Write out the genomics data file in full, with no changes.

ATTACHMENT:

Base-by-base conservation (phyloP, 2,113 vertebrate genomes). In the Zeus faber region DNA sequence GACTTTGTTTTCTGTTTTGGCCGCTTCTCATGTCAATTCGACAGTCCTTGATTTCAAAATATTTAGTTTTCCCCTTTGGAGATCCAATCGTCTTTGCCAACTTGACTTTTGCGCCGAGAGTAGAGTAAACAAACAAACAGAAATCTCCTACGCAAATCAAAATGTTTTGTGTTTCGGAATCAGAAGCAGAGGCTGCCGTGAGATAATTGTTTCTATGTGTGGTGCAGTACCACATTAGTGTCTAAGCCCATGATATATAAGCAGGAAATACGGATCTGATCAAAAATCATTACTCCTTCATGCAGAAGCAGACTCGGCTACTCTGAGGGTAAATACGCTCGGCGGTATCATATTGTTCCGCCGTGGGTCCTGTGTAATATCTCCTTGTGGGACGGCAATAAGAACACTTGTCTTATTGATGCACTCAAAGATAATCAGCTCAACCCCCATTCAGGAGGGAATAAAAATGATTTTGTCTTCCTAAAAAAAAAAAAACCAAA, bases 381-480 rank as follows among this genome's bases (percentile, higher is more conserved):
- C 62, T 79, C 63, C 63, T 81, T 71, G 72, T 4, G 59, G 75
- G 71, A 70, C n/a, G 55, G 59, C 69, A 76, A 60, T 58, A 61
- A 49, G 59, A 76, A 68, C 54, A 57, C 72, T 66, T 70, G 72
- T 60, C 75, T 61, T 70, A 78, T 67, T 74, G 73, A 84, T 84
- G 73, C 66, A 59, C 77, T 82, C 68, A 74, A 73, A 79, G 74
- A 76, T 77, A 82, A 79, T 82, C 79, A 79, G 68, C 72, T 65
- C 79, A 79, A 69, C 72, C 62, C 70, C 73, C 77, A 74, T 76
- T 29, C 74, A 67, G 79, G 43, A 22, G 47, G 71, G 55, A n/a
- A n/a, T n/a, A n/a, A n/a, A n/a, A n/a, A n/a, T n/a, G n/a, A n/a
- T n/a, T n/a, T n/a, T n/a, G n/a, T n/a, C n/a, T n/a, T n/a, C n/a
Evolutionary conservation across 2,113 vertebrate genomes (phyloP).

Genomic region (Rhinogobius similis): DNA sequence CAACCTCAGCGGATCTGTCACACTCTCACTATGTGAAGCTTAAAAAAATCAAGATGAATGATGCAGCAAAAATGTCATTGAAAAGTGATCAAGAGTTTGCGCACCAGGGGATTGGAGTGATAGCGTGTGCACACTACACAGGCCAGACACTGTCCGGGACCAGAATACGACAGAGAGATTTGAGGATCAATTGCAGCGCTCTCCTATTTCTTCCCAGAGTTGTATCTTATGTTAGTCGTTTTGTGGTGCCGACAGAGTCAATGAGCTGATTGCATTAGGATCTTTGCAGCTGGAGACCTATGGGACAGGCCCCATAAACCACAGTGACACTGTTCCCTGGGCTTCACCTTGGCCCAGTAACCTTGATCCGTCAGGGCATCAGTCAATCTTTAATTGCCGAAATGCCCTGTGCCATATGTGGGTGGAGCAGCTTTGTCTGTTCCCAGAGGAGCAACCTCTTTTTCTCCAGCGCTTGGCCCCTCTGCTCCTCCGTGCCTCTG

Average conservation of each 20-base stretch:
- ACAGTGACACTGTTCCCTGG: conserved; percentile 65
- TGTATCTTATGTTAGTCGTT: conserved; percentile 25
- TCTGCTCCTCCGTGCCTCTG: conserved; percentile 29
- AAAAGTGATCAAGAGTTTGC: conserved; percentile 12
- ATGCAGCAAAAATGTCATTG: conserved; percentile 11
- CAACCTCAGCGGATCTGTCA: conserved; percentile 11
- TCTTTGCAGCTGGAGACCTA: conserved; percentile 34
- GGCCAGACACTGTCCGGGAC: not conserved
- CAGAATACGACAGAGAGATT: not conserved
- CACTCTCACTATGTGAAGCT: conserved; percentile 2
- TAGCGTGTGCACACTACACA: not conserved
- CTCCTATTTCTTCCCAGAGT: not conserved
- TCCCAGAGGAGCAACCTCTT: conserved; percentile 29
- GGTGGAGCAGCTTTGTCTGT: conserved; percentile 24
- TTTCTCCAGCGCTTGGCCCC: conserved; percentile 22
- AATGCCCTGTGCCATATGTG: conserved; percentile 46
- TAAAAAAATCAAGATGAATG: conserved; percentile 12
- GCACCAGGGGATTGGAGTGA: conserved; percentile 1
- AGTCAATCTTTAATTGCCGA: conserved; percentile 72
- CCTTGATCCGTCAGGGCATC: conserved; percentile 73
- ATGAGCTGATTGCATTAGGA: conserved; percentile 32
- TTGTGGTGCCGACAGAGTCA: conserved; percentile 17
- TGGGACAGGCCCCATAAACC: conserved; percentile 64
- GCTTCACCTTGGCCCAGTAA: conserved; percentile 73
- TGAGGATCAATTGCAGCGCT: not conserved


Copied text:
Base-by-base conservation (phyloP, 2,113 vertebrate genomes). In the Zeus faber region DNA sequence GACTTTGTTTTCTGTTTTGGCCGCTTCTCATGTCAATTCGACAGTCCTTGATTTCAAAATATTTAGTTTTCCCCTTTGGAGATCCAATCGTCTTTGCCAACTTGACTTTTGCGCCGAGAGTAGAGTAAACAAACAAACAGAAATCTCCTACGCAAATCAAAATGTTTTGTGTTTCGGAATCAGAAGCAGAGGCTGCCGTGAGATAATTGTTTCTATGTGTGGTGCAGTACCACATTAGTGTCTAAGCCCATGATATATAAGCAGGAAATACGGATCTGATCAAAAATCATTACTCCTTCATGCAGAAGCAGACTCGGCTACTCTGAGGGTAAATACGCTCGGCGGTATCATATTGTTCCGCCGTGGGTCCTGTGTAATATCTCCTTGTGGGACGGCAATAAGAACACTTGTCTTATTGATGCACTCAAAGATAATCAGCTCAACCCCCATTCAGGAGGGAATAAAAATGATTTTGTCTTCCTAAAAAAAAAAAAACCAAA, bases 381-480 rank as follows among this genome's bases (percentile, higher is more conserved):
- C 62, T 79, C 63, C 63, T 81, T 71, G 72, T 4, G 59, G 75
- G 71, A 70, C n/a, G 55, G 59, C 69, A 76, A 60, T 58, A 61
- A 49, G 59, A 76, A 68, C 54, A 57, C 72, T 66, T 70, G 72
- T 60, C 75, T 61, T 70, A 78, T 67, T 74, G 73, A 84, T 84
- G 73, C 66, A 59, C 77, T 82, C 68, A 74, A 73, A 79, G 74
- A 76, T 77, A 82, A 79, T 82, C 79, A 79, G 68, C 72, T 65
- C 79, A 79, A 69, C 72, C 62, C 70, C 73, C 77, A 74, T 76
- T 29, C 74, A 67, G 79, G 43, A 22, G 47, G 71, G 55, A n/a
- A n/a, T n/a, A n/a, A n/a, A n/a, A n/a, A n/a, T n/a, G n/a, A n/a
- T n/a, T n/a, T n/a, T n/a, G n/a, T n/a, C n/a, T n/a, T n/a, C n/a
Evolutionary conservation across 2,113 vertebrate genomes (phyloP).

Genomic region (Rhinogobius similis): DNA sequence CAACCTCAGCGGATCTGTCACACTCTCACTATGTGAAGCTTAAAAAAATCAAGATGAATGATGCAGCAAAAATGTCATTGAAAAGTGATCAAGAGTTTGCGCACCAGGGGATTGGAGTGATAGCGTGTGCACACTACACAGGCCAGACACTGTCCGGGACCAGAATACGACAGAGAGATTTGAGGATCAATTGCAGCGCTCTCCTATTTCTTCCCAGAGTTGTATCTTATGTTAGTCGTTTTGTGGTGCCGACAGAGTCAATGAGCTGATTGCATTAGGATCTTTGCAGCTGGAGACCTATGGGACAGGCCCCATAAACCACAGTGACACTGTTCCCTGGGCTTCACCTTGGCCCAGTAACCTTGATCCGTCAGGGCATCAGTCAATCTTTAATTGCCGAAATGCCCTGTGCCATATGTGGGTGGAGCAGCTTTGTCTGTTCCCAGAGGAGCAACCTCTTTTTCTCCAGCGCTTGGCCCCTCTGCTCCTCCGTGCCTCTG

Average conservation of each 20-base stretch:
- ACAGTGACACTGTTCCCTGG: conserved; percentile 65
- TGTATCTTATGTTAGTCGTT: conserved; percentile 25
- TCTGCTCCTCCGTGCCTCTG: conserved; percentile 29
- AAAAGTGATCAAGAGTTTGC: conserved; percentile 12
- ATGCAGCAAAAATGTCATTG: conserved; percentile 11
- CAACCTCAGCGGATCTGTCA: conserved; percentile 11
- TCTTTGCAGCTGGAGACCTA: conserved; percentile 34
- GGCCAGACACTGTCCGGGAC: not conserved
- CAGAATACGACAGAGAGATT: not conserved
- CACTCTCACTATGTGAAGCT: conserved; percentile 2
- TAGCGTGTGCACACTACACA: not conserved
- CTCCTATTTCTTCCCAGAGT: not conserved
- TCCCAGAGGAGCAACCTCTT: conserved; percentile 29
- GGTGGAGCAGCTTTGTCTGT: conserved; percentile 24
- TTTCTCCAGCGCTTGGCCCC: conserved; percentile 22
- AATGCCCTGTGCCATATGTG: conserved; percentile 46
- TAAAAAAATCAAGATGAATG: conserved; percentile 12
- GCACCAGGGGATTGGAGTGA: conserved; percentile 1
- AGTCAATCTTTAATTGCCGA: conserved; percentile 72
- CCTTGATCCGTCAGGGCATC: conserved; percentile 73
- ATGAGCTGATTGCATTAGGA: conserved; percentile 32
- TTGTGGTGCCGACAGAGTCA: conserved; percentile 17
- TGGGACAGGCCCCATAAACC: conserved; percentile 64
- GCTTCACCTTGGCCCAGTAA: conserved; percentile 73
- TGAGGATCAATTGCAGCGCT: not conserved